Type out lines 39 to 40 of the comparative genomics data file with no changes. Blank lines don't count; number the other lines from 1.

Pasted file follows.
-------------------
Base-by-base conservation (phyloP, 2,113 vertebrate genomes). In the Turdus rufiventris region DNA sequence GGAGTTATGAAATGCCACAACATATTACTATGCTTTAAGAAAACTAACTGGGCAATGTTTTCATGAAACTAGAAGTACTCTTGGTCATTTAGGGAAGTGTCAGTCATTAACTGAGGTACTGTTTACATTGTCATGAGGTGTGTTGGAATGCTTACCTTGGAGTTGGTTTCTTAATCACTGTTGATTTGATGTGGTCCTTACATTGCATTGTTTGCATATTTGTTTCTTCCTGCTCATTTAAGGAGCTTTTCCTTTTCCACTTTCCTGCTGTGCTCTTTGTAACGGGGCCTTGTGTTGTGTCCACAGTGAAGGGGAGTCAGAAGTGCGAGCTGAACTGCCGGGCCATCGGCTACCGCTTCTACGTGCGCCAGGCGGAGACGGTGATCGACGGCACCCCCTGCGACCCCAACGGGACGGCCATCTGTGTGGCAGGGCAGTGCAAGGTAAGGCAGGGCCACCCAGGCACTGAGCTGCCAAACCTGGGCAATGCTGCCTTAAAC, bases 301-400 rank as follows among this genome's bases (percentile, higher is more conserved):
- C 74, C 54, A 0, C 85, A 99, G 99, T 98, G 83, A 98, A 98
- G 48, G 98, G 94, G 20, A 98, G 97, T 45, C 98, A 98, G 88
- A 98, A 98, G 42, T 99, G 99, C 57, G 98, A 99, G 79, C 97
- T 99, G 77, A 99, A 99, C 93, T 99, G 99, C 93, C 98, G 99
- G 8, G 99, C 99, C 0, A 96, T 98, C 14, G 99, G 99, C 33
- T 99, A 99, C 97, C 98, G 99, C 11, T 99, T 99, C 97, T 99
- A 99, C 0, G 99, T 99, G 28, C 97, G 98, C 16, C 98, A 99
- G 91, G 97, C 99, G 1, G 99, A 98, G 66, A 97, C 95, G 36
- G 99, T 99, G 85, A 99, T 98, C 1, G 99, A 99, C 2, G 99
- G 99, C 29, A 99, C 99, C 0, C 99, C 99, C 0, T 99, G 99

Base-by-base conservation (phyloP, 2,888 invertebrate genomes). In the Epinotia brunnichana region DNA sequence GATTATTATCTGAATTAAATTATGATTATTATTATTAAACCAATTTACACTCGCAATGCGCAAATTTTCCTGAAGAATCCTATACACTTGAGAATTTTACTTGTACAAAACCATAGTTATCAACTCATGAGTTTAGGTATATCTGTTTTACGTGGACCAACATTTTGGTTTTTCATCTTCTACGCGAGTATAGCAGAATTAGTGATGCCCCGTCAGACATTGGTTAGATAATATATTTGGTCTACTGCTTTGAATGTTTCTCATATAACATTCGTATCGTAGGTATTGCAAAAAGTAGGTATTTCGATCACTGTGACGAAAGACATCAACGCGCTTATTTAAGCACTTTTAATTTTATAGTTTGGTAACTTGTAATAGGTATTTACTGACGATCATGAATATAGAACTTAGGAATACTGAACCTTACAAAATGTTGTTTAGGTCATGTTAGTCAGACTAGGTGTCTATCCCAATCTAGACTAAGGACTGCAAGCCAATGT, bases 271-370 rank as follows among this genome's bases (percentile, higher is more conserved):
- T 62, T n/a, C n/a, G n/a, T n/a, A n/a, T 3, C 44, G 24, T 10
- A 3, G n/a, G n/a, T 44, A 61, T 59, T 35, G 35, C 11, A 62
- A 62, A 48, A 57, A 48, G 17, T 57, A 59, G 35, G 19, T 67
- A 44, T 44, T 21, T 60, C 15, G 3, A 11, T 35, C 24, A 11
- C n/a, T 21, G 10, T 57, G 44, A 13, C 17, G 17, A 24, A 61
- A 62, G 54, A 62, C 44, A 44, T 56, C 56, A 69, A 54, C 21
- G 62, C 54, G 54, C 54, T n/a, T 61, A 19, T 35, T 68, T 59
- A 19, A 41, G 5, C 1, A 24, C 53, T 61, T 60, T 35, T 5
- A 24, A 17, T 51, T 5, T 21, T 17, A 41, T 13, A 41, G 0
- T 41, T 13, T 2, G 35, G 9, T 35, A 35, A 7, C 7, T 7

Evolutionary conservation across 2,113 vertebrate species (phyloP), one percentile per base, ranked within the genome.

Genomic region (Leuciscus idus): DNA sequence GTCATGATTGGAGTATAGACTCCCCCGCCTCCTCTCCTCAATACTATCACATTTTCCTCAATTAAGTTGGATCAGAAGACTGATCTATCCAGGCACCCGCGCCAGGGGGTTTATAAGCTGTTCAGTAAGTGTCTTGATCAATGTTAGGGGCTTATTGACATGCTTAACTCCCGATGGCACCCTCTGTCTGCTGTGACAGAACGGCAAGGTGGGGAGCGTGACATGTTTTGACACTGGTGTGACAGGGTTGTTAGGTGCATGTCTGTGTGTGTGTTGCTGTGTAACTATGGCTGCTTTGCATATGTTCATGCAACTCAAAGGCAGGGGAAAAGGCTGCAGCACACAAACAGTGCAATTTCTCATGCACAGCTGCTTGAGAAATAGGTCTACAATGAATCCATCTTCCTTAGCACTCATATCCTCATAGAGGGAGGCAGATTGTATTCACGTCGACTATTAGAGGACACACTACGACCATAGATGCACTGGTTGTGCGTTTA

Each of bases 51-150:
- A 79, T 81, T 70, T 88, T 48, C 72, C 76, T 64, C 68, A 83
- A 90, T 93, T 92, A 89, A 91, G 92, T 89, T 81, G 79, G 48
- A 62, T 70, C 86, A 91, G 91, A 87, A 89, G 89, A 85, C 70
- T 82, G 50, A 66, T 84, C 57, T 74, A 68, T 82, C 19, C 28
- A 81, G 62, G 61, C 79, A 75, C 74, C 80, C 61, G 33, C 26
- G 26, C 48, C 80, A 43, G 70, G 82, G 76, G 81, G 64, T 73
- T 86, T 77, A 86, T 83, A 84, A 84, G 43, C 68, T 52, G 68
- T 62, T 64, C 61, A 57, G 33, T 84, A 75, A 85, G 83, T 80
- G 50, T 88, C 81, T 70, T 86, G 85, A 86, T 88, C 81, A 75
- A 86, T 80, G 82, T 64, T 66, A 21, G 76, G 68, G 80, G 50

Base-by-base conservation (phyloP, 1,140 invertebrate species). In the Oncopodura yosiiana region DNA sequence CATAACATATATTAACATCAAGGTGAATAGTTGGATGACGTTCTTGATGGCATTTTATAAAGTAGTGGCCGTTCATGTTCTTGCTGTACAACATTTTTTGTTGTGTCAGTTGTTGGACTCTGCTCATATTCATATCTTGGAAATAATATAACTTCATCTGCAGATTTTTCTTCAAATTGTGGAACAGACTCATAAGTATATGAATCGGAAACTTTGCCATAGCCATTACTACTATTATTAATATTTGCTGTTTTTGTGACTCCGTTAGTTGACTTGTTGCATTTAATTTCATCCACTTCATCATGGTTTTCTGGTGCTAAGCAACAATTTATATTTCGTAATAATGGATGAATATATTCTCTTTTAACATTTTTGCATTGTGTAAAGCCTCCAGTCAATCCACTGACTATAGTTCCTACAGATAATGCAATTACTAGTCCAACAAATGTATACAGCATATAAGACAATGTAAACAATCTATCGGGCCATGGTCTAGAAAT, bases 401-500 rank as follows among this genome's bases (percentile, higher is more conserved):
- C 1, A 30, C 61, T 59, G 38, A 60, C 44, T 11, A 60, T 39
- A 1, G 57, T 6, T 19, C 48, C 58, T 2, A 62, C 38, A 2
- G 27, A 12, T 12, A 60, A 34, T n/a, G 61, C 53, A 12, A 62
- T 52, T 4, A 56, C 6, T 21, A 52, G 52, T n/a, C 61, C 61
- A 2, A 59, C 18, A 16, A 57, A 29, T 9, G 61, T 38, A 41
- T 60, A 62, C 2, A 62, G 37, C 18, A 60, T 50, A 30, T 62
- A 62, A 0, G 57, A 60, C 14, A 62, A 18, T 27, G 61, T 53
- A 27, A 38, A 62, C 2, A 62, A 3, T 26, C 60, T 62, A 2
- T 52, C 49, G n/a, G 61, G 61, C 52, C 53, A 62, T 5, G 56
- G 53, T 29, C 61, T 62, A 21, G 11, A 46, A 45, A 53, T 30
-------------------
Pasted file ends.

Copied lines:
- G 27, A 12, T 12, A 60, A 34, T n/a, G 61, C 53, A 12, A 62
- T 52, T 4, A 56, C 6, T 21, A 52, G 52, T n/a, C 61, C 61